What, though, of the coalition itself? Unlike most previous Deputy Prime Ministers such as Willie Whitelaw, Michael Heseltine or John Prescott, Clegg will have an effective veto over Cabinet policy. The office is a constitutional innovation of the last (wartime) coalition, when Clement Attlee deputised to enable Winston Churchill to concentrate on the war. In peacetime, Clegg will have less scope for independent action but will also feel less inhibited about intervening whenever he (or his colleagues) decide to dissent from the majority in Cabinet. Based in the Cabinet Office, Clegg only needs to walk down a corridor to see Cameron. He is in almost as close proximity to 10 Downing Street as the Vice-President's office is to the Oval Office in the White House. Moreover, Clegg is explicitly entrusted with the field of political reform, steering legislation through Parliament that will alter the constitution in fundamental ways: fixed five-year terms, a 55 per cent threshold for a vote of no confidence, a referendum on the Alternative Vote system, which tends to entrench the third party permanently in office as an indispensable coalition partner. Cameron's former leadership rival David Davis is leading the campaign against the 55 per cent threshold, with Professor Peter Hennessy and even the former Lib Dem — and Labour transport minister — Lord Adonis denouncing it as unconstitutional. They are right. This is not a constitutional reform but a revolution. The cardinal principle that no Parliament can bind its successor would be circumscribed. The assumption underlying Clegg's project is that coalition governments are in future to become the norm. Over the next five years, Anglo-Saxon constitutional exceptionalism will be whittled away to bring the British body politic into closer conformity with European politics. Across the Atlantic, observers have been taken aback by many aspects of the new dispensation in Britain, as John Bolton reports elsewhere in this issue. After watching the mother of Parliaments reveal herself as the whore of Babylon last year, Americans are now presented with the unsettling spectacle of a political sex change operation: the metamorphosis of Westminster into Brussels.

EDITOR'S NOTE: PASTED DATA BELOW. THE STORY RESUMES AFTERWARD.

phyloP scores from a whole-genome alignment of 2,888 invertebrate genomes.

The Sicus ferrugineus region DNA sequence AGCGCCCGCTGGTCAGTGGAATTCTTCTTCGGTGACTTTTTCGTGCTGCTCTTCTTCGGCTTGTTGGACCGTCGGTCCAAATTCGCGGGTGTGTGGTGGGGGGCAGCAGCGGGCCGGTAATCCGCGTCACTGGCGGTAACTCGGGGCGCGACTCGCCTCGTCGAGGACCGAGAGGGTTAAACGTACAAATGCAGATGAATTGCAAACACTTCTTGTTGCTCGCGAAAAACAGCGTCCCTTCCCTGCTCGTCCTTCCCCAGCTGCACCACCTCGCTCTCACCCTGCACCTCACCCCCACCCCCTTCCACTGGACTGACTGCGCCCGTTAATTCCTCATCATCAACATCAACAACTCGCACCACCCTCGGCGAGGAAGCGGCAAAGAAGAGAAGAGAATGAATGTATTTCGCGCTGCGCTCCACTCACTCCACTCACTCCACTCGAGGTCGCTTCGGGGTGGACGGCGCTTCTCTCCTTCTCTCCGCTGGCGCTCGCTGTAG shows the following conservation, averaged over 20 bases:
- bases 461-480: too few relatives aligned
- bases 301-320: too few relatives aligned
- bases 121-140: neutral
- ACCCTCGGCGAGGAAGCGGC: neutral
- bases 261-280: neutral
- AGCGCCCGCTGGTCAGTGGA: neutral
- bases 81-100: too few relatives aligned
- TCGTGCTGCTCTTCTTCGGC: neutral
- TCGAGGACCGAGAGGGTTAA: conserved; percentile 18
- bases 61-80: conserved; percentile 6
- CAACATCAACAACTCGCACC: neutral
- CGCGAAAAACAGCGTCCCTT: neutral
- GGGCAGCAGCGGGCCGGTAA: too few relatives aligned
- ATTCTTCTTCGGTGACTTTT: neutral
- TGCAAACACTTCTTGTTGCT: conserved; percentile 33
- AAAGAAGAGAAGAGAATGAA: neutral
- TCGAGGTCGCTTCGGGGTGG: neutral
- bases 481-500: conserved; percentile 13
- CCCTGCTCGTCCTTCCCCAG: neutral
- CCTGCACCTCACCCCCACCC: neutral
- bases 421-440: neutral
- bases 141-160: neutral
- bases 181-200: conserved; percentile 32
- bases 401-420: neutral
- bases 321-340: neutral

How well the coalition will function in adversity is still a mystery. In one sense, at least, the partners now share a common destiny: they will sink or swim together. The Liberal Democrats, it must be hoped, are already discovering a taste for power. After 70 years in the wilderness, they will be in no hurry to relinquish the fleshpots of Whitehall. Nor will their supporters, who are savouring the fact that for the first time their votes have actually delivered real political changes in policy and personnel. The coalition Cabinet that has emerged is certainly much more impressive than the Labour one it replaced: a good balance of youth and experience, if not of the sexes. The government will have to be more than the sum of its manifesto commitments. Indeed, it is vital that the programme include more than the thin gruel of across-the-board economies. An austerity programme alone would risk a popular backlash. There is also the danger of losing momentum, especially with a long shopping list of Liberal Democrat election pledges to satisfy before the youthful Treasury team of George Osborne and David Laws can get down to the hard pounding of spending cuts and tax rises. The emergency Budget, on June 22, should be a test of the strength of the Cameron-Clegg alliance. More than that, it will enable the watchful markets to measure just how far their deeds match their words. Like Robin Hood, Clegg and his merry men want to be feared by the rich and loved by the poor, but they must know by now that Labour ran out of other people's money some time ago. Short-term, we should expect onerous taxes on consumption, capital gains, banks and just about anything else that Middle England is wedded to. In due course, however, I expect Osborne to remind his Lib Dem colleagues that it is quite easy to kill the middle-class goose that lays the golden eggs everyone else enjoys.